Bell’s palsy is a neurological disorder that affects the cranial nerves of the face. This causes weakening and drooping of the facial muscles towards one side, thus making it difficult for the person to smile and blink the eye.
Bell’s palsy also known as facial palsy is assumed to occur due to inflammation of a nerve that controls the facial muscles. This condition may also occur in diabetic people recovering from viral infections. Facial palsy may affect people of any age group. However, the exact cause of the condition is not known.
The signs and symptoms of Bell’s palsy may include:
In rare cases, Bell’s palsy is known to affect the cranial nerves of both sides of the face. Complete paralysis and Bell’s palsy differ from each other, as the former cause’s neuronal impairment of one side of the body, while the later causes neuronal impairment of only the face.
The exact cause of Bell’s palsy is not known, however, swelling or compression the facial nerve can lead to weakened or paralyzed facial muscles. It is also said that viral infections may be a cause for the inflammation of the nerve that control the muscles of the face. The cause of Bell’s palsy is linked to the following viral infections:
The incidence of risk factors is greater in the following individuals suffering from:
The complications of Bell’s palsy may vary from mild to severe conditions such as:
Bell’s palsy is usually diagnosed through physical findings of the facial movement of the eyes, cheek, jaw and the eyebrows. However, there is no special marker or test for the diagnosis of Bell’s palsy.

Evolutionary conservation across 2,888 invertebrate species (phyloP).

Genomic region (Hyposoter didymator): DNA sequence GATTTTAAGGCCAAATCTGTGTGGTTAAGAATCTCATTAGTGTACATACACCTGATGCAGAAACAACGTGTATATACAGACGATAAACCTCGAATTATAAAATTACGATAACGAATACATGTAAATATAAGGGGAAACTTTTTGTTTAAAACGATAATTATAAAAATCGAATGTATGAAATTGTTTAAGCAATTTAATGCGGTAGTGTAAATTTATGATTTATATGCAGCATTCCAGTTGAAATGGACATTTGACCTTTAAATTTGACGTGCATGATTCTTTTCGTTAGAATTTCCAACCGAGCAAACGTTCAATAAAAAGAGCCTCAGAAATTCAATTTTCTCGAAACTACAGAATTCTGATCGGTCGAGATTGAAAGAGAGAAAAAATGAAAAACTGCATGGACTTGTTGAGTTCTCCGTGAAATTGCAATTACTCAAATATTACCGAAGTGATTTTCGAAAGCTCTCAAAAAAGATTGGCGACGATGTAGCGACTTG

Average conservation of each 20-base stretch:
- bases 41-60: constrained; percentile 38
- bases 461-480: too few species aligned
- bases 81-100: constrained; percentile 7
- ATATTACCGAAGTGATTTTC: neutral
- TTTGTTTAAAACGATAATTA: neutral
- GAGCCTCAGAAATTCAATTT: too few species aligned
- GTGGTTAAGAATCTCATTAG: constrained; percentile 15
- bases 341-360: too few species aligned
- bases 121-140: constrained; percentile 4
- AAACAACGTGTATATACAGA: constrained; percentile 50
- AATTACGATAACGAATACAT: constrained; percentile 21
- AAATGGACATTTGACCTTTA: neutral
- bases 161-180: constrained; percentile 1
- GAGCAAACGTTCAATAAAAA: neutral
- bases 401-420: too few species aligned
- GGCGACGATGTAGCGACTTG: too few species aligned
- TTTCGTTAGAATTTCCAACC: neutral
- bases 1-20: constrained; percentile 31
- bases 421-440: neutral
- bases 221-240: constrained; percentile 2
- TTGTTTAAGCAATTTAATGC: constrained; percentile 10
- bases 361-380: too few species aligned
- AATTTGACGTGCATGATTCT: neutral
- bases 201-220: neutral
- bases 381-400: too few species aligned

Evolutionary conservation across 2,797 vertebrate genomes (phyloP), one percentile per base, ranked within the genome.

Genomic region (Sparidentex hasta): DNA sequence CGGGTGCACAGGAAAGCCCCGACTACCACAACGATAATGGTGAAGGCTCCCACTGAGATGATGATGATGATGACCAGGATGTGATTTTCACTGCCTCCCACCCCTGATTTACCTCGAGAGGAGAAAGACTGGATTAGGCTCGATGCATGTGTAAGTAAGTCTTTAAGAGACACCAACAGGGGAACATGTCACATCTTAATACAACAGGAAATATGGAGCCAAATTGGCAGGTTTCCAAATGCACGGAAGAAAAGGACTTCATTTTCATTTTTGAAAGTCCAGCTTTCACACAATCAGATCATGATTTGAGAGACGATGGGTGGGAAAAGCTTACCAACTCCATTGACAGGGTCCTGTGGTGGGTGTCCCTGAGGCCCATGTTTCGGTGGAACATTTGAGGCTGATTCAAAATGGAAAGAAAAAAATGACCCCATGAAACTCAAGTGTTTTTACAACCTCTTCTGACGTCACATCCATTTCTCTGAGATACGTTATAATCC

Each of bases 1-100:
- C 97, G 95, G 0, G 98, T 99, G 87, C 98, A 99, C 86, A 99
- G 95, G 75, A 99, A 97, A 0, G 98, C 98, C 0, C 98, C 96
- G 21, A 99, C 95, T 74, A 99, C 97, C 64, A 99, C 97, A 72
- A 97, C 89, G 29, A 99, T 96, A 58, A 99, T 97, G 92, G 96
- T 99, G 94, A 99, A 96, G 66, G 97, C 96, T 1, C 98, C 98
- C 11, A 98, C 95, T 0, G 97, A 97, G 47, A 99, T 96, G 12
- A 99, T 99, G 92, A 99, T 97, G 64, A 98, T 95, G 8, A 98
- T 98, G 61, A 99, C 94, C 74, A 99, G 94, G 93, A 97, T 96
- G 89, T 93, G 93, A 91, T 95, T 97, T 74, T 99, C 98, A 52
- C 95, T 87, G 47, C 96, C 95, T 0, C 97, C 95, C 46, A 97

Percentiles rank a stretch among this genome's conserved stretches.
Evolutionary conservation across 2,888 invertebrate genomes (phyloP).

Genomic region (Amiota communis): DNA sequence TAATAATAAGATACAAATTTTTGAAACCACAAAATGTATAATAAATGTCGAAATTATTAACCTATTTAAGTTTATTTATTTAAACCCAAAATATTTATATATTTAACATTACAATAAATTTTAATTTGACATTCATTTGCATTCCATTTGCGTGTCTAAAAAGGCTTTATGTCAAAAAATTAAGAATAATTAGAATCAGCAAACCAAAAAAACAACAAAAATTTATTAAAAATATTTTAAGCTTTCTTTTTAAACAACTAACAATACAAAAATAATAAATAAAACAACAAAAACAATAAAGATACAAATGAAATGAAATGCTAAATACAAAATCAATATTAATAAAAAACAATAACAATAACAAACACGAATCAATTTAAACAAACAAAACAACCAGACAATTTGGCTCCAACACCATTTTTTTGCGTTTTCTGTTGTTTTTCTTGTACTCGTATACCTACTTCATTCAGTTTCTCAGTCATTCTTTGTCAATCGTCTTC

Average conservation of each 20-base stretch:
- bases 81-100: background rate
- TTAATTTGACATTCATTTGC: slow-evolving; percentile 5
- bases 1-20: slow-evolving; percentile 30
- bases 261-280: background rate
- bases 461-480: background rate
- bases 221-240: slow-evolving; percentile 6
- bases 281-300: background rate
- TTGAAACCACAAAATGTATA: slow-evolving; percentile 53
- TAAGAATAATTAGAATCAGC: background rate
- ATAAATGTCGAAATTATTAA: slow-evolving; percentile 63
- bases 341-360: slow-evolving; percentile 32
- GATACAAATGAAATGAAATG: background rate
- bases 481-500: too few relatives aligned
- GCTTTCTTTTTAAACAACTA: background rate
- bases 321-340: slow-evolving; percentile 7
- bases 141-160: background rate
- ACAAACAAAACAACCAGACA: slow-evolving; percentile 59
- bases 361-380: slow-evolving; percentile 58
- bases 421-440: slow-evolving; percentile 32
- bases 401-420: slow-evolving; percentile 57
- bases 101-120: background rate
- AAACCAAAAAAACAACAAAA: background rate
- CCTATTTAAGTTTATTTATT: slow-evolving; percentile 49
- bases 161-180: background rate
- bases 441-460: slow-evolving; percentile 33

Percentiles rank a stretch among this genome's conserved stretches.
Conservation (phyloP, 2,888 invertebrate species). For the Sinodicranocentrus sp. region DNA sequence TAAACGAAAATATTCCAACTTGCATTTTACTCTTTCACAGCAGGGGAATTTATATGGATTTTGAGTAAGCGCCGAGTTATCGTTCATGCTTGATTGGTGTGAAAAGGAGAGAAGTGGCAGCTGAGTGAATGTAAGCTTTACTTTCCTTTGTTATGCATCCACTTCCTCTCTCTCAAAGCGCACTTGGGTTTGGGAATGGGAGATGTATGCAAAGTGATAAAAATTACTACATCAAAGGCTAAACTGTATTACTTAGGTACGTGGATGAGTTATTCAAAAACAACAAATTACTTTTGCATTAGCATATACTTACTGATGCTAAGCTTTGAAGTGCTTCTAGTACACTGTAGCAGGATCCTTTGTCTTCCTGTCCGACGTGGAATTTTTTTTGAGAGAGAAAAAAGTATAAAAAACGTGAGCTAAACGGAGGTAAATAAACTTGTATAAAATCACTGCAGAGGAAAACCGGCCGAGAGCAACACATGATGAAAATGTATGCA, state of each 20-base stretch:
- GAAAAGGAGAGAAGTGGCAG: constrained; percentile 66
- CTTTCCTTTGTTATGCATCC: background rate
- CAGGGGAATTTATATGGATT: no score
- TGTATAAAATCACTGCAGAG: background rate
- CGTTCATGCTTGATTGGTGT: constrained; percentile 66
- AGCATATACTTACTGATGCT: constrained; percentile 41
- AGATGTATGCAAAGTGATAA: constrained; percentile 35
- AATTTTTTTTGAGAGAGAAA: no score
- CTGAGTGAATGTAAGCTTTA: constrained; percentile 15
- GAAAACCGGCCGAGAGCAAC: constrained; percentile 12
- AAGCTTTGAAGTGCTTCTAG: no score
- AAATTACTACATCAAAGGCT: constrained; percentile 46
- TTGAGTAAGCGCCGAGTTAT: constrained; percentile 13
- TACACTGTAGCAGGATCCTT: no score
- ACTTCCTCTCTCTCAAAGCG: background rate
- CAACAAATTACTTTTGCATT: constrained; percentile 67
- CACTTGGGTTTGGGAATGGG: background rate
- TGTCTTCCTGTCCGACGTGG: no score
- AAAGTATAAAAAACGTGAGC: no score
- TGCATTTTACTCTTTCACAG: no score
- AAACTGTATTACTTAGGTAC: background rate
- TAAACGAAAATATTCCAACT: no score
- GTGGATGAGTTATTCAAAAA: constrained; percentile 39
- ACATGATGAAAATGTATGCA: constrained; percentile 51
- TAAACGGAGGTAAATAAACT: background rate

Bell’s palsy can be treated either through medication therapy or through surgery. However, most people recover normally without the use of any medicines.
The medication therapy may include the use of corticosteroid and antiviral drugs.
Physical therapies such as massage and facial exercises help in treating the symptoms of facial palsy. This therapy is usually recommended along with surgery or medication therapy to provide complete cure from the condition.
Bell’s palsy is curable and the recovery period is usually about six months. However, in rare cases, the condition may recur.
Bell’s palsy can be effectively managed by use of eye drops and eye ointments that help in maintaining the lubrication of the eye. It can also be managed by using moist heat around the affected area that helps in relieving pain and inflammation. Regular facial exercise, facial massages help in faster recovery from the condition. Also, visiting the doctor regularly may prevent worsening of the condition.
Geeta Dutta, a patient from West Bengal got in touch with Dr Venugopal Subramaniam, Consultant Neurosurgeon at Manipal Hospitals Whitefield through the OPD clinic programme and then later was guided by him towards a craniotomy & brain tumour removal.
Manika Saha, a patient from West Bengal got in touch with Dr. Venugopal Subramaniam, Consultant Neurosurgeon at Manipal Hospitals Whitefield through the OPD clinic programme and then later was guided by him towards a brain tumour removal in Whitefield, Bengaluru which gave her vision back.
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